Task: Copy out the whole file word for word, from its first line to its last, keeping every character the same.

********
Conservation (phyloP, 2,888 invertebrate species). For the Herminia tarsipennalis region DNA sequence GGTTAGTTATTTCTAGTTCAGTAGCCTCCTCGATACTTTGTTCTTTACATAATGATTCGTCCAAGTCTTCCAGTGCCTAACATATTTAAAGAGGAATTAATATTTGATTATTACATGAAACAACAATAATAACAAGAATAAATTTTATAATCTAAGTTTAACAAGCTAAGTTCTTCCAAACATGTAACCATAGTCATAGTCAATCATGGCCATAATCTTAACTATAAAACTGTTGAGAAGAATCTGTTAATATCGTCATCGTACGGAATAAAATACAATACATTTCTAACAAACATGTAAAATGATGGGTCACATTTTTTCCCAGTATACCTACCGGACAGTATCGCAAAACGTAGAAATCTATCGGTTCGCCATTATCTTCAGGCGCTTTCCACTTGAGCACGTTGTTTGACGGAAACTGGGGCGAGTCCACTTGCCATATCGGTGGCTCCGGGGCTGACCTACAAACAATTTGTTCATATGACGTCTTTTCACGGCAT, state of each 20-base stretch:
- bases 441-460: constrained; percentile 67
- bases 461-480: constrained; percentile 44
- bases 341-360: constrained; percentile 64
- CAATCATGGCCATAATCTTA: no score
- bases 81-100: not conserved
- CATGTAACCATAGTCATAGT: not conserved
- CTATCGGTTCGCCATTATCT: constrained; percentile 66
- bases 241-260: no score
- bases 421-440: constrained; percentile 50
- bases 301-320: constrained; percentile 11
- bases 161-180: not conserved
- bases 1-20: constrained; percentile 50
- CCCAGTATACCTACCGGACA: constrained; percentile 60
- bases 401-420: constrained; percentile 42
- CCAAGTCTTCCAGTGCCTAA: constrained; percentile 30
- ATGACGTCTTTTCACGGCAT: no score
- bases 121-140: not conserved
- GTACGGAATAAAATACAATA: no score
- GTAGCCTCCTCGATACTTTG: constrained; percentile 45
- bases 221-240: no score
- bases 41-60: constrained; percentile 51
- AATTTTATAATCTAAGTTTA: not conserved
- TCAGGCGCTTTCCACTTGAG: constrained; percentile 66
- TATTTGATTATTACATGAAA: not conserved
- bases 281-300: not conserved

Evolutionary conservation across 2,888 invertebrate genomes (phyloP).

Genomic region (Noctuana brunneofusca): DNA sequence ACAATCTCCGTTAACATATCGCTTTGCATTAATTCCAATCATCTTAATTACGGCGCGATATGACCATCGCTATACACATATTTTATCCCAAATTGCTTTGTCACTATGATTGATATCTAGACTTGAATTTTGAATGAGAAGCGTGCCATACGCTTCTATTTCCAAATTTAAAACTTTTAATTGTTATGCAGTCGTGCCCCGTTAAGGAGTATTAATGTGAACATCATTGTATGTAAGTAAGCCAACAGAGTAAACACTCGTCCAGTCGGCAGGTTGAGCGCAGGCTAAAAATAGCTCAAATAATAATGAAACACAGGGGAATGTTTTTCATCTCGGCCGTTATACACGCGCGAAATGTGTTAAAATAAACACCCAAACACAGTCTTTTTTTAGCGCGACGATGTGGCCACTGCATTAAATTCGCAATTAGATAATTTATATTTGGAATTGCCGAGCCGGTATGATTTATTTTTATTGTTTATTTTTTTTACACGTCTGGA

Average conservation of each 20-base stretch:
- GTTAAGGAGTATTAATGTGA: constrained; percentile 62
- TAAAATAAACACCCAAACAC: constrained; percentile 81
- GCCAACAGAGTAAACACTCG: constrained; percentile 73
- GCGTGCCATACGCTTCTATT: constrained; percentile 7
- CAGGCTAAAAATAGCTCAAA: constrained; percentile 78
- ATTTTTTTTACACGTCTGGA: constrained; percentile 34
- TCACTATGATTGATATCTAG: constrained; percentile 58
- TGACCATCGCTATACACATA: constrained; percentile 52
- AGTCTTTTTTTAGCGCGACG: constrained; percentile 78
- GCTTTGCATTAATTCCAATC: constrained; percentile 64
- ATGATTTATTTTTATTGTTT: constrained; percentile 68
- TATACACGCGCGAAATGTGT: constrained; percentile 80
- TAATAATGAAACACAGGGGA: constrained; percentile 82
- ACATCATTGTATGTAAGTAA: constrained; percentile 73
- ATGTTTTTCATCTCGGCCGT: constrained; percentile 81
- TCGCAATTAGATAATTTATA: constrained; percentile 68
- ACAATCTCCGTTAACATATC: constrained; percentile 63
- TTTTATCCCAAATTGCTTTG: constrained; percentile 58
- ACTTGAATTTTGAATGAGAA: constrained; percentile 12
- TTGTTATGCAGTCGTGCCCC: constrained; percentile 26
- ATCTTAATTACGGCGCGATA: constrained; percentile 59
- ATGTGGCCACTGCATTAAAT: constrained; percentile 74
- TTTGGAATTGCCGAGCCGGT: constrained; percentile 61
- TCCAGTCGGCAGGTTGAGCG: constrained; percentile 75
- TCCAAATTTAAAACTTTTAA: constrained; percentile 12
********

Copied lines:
Conservation (phyloP, 2,888 invertebrate species). For the Herminia tarsipennalis region DNA sequence GGTTAGTTATTTCTAGTTCAGTAGCCTCCTCGATACTTTGTTCTTTACATAATGATTCGTCCAAGTCTTCCAGTGCCTAACATATTTAAAGAGGAATTAATATTTGATTATTACATGAAACAACAATAATAACAAGAATAAATTTTATAATCTAAGTTTAACAAGCTAAGTTCTTCCAAACATGTAACCATAGTCATAGTCAATCATGGCCATAATCTTAACTATAAAACTGTTGAGAAGAATCTGTTAATATCGTCATCGTACGGAATAAAATACAATACATTTCTAACAAACATGTAAAATGATGGGTCACATTTTTTCCCAGTATACCTACCGGACAGTATCGCAAAACGTAGAAATCTATCGGTTCGCCATTATCTTCAGGCGCTTTCCACTTGAGCACGTTGTTTGACGGAAACTGGGGCGAGTCCACTTGCCATATCGGTGGCTCCGGGGCTGACCTACAAACAATTTGTTCATATGACGTCTTTTCACGGCAT, state of each 20-base stretch:
- bases 441-460: constrained; percentile 67
- bases 461-480: constrained; percentile 44
- bases 341-360: constrained; percentile 64
- CAATCATGGCCATAATCTTA: no score
- bases 81-100: not conserved
- CATGTAACCATAGTCATAGT: not conserved
- CTATCGGTTCGCCATTATCT: constrained; percentile 66
- bases 241-260: no score
- bases 421-440: constrained; percentile 50
- bases 301-320: constrained; percentile 11
- bases 161-180: not conserved
- bases 1-20: constrained; percentile 50
- CCCAGTATACCTACCGGACA: constrained; percentile 60
- bases 401-420: constrained; percentile 42
- CCAAGTCTTCCAGTGCCTAA: constrained; percentile 30
- ATGACGTCTTTTCACGGCAT: no score
- bases 121-140: not conserved
- GTACGGAATAAAATACAATA: no score
- GTAGCCTCCTCGATACTTTG: constrained; percentile 45
- bases 221-240: no score
- bases 41-60: constrained; percentile 51
- AATTTTATAATCTAAGTTTA: not conserved
- TCAGGCGCTTTCCACTTGAG: constrained; percentile 66
- TATTTGATTATTACATGAAA: not conserved
- bases 281-300: not conserved

Evolutionary conservation across 2,888 invertebrate genomes (phyloP).

Genomic region (Noctuana brunneofusca): DNA sequence ACAATCTCCGTTAACATATCGCTTTGCATTAATTCCAATCATCTTAATTACGGCGCGATATGACCATCGCTATACACATATTTTATCCCAAATTGCTTTGTCACTATGATTGATATCTAGACTTGAATTTTGAATGAGAAGCGTGCCATACGCTTCTATTTCCAAATTTAAAACTTTTAATTGTTATGCAGTCGTGCCCCGTTAAGGAGTATTAATGTGAACATCATTGTATGTAAGTAAGCCAACAGAGTAAACACTCGTCCAGTCGGCAGGTTGAGCGCAGGCTAAAAATAGCTCAAATAATAATGAAACACAGGGGAATGTTTTTCATCTCGGCCGTTATACACGCGCGAAATGTGTTAAAATAAACACCCAAACACAGTCTTTTTTTAGCGCGACGATGTGGCCACTGCATTAAATTCGCAATTAGATAATTTATATTTGGAATTGCCGAGCCGGTATGATTTATTTTTATTGTTTATTTTTTTTACACGTCTGGA

Average conservation of each 20-base stretch:
- GTTAAGGAGTATTAATGTGA: constrained; percentile 62
- TAAAATAAACACCCAAACAC: constrained; percentile 81
- GCCAACAGAGTAAACACTCG: constrained; percentile 73
- GCGTGCCATACGCTTCTATT: constrained; percentile 7
- CAGGCTAAAAATAGCTCAAA: constrained; percentile 78
- ATTTTTTTTACACGTCTGGA: constrained; percentile 34
- TCACTATGATTGATATCTAG: constrained; percentile 58
- TGACCATCGCTATACACATA: constrained; percentile 52
- AGTCTTTTTTTAGCGCGACG: constrained; percentile 78
- GCTTTGCATTAATTCCAATC: constrained; percentile 64
- ATGATTTATTTTTATTGTTT: constrained; percentile 68
- TATACACGCGCGAAATGTGT: constrained; percentile 80
- TAATAATGAAACACAGGGGA: constrained; percentile 82
- ACATCATTGTATGTAAGTAA: constrained; percentile 73
- ATGTTTTTCATCTCGGCCGT: constrained; percentile 81
- TCGCAATTAGATAATTTATA: constrained; percentile 68
- ACAATCTCCGTTAACATATC: constrained; percentile 63
- TTTTATCCCAAATTGCTTTG: constrained; percentile 58
- ACTTGAATTTTGAATGAGAA: constrained; percentile 12
- TTGTTATGCAGTCGTGCCCC: constrained; percentile 26
- ATCTTAATTACGGCGCGATA: constrained; percentile 59
- ATGTGGCCACTGCATTAAAT: constrained; percentile 74
- TTTGGAATTGCCGAGCCGGT: constrained; percentile 61
- TCCAGTCGGCAGGTTGAGCG: constrained; percentile 75
- TCCAAATTTAAAACTTTTAA: constrained; percentile 12